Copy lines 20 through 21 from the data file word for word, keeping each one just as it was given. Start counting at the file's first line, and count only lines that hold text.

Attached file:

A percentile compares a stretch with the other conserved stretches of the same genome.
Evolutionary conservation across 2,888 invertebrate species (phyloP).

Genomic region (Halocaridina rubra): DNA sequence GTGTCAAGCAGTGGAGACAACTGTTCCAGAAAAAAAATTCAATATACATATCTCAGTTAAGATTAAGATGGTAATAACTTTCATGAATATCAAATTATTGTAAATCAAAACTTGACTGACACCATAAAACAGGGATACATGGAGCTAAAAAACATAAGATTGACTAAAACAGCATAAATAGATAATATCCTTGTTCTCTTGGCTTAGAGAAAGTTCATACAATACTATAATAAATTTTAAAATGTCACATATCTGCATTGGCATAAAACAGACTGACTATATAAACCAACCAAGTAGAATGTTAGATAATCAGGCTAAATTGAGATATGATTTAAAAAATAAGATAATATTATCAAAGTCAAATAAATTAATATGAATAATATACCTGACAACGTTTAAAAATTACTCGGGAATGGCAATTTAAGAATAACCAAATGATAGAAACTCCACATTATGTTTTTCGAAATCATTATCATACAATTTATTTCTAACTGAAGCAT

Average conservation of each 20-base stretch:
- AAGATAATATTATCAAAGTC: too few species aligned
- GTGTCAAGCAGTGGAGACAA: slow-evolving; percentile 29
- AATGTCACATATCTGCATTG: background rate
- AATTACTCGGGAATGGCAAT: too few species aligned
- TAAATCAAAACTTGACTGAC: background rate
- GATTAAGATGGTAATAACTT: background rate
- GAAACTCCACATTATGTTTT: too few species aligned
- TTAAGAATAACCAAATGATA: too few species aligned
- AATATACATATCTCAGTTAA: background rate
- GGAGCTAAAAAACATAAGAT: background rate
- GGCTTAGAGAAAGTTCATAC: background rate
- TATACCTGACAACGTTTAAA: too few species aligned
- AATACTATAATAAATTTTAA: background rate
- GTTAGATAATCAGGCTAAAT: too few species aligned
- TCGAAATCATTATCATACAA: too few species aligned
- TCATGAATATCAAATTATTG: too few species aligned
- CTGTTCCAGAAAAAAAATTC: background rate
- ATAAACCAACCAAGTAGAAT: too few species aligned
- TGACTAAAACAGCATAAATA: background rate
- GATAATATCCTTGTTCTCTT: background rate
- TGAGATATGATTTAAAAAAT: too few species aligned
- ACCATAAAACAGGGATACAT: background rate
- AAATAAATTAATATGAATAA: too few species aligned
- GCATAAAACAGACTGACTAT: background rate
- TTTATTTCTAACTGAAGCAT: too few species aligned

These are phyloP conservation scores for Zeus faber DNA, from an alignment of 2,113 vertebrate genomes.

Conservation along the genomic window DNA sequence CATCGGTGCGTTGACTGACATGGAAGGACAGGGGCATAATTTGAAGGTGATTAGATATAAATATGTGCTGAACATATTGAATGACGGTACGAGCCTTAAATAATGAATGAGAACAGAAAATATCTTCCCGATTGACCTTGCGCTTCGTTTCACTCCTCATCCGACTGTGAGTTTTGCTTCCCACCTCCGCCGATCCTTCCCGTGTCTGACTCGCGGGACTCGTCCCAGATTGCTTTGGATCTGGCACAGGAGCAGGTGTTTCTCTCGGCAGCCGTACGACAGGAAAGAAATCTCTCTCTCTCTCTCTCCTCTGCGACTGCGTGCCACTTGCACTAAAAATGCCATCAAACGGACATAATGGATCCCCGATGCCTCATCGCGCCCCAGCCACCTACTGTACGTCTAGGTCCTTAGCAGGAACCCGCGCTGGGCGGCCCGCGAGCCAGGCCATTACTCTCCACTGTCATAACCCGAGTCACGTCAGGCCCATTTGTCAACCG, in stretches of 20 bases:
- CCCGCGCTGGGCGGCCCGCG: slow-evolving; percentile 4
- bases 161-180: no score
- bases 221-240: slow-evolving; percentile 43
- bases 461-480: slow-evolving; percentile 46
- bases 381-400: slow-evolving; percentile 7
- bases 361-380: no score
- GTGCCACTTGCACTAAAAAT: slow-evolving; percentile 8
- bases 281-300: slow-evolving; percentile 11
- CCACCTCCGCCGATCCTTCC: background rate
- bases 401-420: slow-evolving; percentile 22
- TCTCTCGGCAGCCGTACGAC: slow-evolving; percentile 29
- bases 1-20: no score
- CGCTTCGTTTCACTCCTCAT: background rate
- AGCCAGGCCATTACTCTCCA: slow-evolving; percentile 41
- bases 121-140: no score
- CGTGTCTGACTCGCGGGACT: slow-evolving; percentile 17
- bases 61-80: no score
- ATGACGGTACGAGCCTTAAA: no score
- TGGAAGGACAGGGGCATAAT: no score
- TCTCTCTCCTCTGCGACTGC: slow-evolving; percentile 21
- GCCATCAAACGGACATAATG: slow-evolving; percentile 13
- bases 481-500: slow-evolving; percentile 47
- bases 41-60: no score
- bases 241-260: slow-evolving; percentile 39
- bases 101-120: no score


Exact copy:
- TCATGAATATCAAATTATTG: too few species aligned
- CTGTTCCAGAAAAAAAATTC: background rate